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The best emulators for Steam Deck
The core appeal of a Steam Deck is the luxury of playing modern PC games on a handheld device, but having a gamepad built in naturally lends itself to playing old arcade and console titles. If you’re looking to indulge those retro habits, here are some of the best emulators that should work on a Steam Deck.
The best emulators for Steam Deck
It’s difficult to be comprehensive without this list ballooning out of control. While only some emulators are worth using at all, and only some of those are suitable to the Steam Deck, the major problem is that there are a lot of platforms people might like to emulate. Thankfully, our top pick should solve that dilemma for most gamers.
Remember also that emulators are in a legal gray area, even when users own legitimately purchased copies of the games they’re playing. It’s entirely possible that one or more of these apps could disappear because of legal threats from console makers.
Okay, we’re actually cheating a little bit here, because EmuDeck isn’t an emulator into itself. It may however be the only download you need to bother with, because it’s a one-stop shop for Steam Deck emulation. The app not only lets you install and manage multiple emulators (including the others on this list), but automatically add games (with box art) to your Steam library so you don’t have to switch to Desktop mode to play. You can backup saves to the cloud, and configure a range of options, including the use of your Deck’s gyroscope for games that support it.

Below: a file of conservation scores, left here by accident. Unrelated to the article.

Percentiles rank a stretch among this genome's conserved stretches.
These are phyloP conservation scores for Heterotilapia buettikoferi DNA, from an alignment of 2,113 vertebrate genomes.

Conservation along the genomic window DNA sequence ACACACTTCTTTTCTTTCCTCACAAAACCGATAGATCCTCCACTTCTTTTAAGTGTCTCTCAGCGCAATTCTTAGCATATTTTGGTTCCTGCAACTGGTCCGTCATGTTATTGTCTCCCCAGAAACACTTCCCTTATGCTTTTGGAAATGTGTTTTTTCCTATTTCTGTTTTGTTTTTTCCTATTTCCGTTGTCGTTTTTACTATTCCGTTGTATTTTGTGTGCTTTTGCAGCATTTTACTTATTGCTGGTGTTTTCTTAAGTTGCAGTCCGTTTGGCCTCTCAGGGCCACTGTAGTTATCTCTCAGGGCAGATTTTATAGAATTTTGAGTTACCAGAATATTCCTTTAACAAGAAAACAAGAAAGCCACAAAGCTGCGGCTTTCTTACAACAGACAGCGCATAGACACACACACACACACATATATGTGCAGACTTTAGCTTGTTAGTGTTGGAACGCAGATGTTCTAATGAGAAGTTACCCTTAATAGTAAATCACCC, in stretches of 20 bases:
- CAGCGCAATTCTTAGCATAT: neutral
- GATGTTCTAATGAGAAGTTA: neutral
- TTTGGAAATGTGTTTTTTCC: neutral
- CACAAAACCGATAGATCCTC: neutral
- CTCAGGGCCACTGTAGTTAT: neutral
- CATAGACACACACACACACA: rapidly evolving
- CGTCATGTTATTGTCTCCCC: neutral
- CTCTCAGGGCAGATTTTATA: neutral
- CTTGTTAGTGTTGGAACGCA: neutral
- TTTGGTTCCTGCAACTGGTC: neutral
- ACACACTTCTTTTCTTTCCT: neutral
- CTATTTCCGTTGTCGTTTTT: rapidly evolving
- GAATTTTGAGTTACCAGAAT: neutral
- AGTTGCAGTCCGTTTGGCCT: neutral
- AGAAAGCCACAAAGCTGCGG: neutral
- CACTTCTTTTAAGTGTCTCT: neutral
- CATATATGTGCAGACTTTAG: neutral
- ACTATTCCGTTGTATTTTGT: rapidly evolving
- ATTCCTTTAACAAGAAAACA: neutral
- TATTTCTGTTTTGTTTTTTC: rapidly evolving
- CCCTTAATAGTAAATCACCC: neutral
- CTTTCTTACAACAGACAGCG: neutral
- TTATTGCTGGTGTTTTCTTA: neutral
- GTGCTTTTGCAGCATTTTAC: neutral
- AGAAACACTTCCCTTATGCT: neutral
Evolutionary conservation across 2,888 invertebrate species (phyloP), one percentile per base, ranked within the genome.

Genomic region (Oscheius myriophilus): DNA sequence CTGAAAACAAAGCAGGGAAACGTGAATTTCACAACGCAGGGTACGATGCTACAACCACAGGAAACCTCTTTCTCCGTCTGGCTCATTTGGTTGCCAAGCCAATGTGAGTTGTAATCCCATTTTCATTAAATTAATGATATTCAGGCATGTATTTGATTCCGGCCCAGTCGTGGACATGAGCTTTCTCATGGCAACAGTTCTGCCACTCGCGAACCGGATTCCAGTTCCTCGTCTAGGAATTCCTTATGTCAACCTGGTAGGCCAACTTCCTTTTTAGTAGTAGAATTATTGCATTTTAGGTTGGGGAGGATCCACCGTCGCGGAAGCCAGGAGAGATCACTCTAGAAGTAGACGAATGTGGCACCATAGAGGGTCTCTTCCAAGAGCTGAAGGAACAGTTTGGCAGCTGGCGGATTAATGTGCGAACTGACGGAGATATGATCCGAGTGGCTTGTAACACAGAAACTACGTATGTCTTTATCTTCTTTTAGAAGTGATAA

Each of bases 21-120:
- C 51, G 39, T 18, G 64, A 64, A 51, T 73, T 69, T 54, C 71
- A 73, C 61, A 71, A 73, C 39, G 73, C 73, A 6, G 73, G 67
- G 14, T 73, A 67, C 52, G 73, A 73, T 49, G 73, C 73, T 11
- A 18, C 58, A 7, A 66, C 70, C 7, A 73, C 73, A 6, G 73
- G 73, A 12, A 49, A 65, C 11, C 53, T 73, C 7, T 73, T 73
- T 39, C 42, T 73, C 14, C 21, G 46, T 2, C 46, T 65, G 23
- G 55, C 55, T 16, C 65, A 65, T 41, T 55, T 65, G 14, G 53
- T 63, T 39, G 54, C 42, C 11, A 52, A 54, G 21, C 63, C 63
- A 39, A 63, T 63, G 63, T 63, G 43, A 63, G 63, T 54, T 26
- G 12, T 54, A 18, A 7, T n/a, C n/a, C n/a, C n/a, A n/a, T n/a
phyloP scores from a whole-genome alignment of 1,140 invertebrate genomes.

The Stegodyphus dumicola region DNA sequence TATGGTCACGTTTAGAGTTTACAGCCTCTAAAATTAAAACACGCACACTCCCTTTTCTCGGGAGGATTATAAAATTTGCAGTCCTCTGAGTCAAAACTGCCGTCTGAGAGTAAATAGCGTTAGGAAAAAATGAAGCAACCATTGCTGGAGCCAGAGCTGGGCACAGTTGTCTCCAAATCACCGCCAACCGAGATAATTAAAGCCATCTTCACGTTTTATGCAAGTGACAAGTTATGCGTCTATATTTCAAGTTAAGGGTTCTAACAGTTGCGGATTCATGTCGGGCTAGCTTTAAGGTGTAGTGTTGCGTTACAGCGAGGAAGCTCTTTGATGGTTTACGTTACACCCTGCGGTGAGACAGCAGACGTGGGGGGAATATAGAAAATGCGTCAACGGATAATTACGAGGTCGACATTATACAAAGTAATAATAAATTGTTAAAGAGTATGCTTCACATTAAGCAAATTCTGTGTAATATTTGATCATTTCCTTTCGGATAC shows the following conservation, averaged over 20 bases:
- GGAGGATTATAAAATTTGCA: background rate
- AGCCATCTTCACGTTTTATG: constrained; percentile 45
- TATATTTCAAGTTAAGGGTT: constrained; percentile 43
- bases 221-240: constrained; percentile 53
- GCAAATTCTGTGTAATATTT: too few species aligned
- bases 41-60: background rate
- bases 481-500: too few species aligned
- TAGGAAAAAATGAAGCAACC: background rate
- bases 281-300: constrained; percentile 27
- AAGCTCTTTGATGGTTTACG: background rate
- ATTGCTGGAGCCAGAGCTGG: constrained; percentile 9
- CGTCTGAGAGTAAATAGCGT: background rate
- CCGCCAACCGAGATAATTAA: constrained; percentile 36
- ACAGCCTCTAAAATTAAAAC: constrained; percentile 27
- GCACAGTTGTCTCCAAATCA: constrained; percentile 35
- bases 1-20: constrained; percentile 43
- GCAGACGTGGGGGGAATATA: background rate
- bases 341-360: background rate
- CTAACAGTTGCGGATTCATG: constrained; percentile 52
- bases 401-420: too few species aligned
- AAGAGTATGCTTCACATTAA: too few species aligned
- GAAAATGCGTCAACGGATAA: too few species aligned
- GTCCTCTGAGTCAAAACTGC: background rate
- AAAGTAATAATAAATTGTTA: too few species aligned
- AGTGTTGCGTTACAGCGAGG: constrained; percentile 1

We can’t stress hard enough how you should probably start with EmuDeck. The emulators it installs should cover every platform you care about, from the NES and Sega Genesis through to the Nintendo Switch. We’d only suggest a direct download of one of the emulators below if you’re focused on a single platform and feel pretty comfortable with Desktop mode.
Cemu is an open-source Wii U emulator. While that might not immediately sound appealing — the real console didn’t sell well, after all — the platform does have some classic games, including multiple Mario and Zelda titles. The biggest attraction is probably The Legend of Zelda: Breath of the Wild, which is usually considered a Switch showcase, but did in fact have a Wii U version to keep that audience happy.
PCSX2 is the go-to emulator for PlayStation 2 titles. There’s not much to say here except that it’s open-source, and that it works with over 2,600 games, such as the original God of War, SSX Tricky, and Metal Gear Solid 2: Sons of Liberty. The creators of the platform maintain a compatibility list — be sure you stick to games labelled “Perfect” or “Playable,” since even something marked “In-Game” won’t let you get very far.
Yuzu is a dedicated Switch emulator, so this may the only app some people care about, given that Nintendo and others are still releasing new games for the console. It’s open-source, and development seems to be very active, so you should have access to titles like The Legend of Zelda: Tears of the Kingdom alongside older staples like Breath of the Wild, Super Mario Odyssey, and Super Smash Bros. Ultimate.
As a side note, be warned that Nintendo is probably the most committed company when it comes to cracking down on emulators and ROM files. While it rarely goes after individual users, don’t be surprised if ROM hosts go down, or Nintendo eventually comes after the Yuzu project.
MAME is a household name in emulation to the point it’s almost synonymous with it. While it can mimic a range of devices, even some outdated desktop computers, the main use for gamers these days is old arcade cabinets. Want to play the original arcade version of Tekken, or obscure titles like Um Jammer Lammy Now? MAME is your ally here.
Just be aware that MAME takes time to set up on a Steam Deck, especially when it comes to configuring controls. But in some cases, the software may literally be the only way to play some titles — older cabinets are often never ported to console or PC, whether because of technical issues or low sales potential.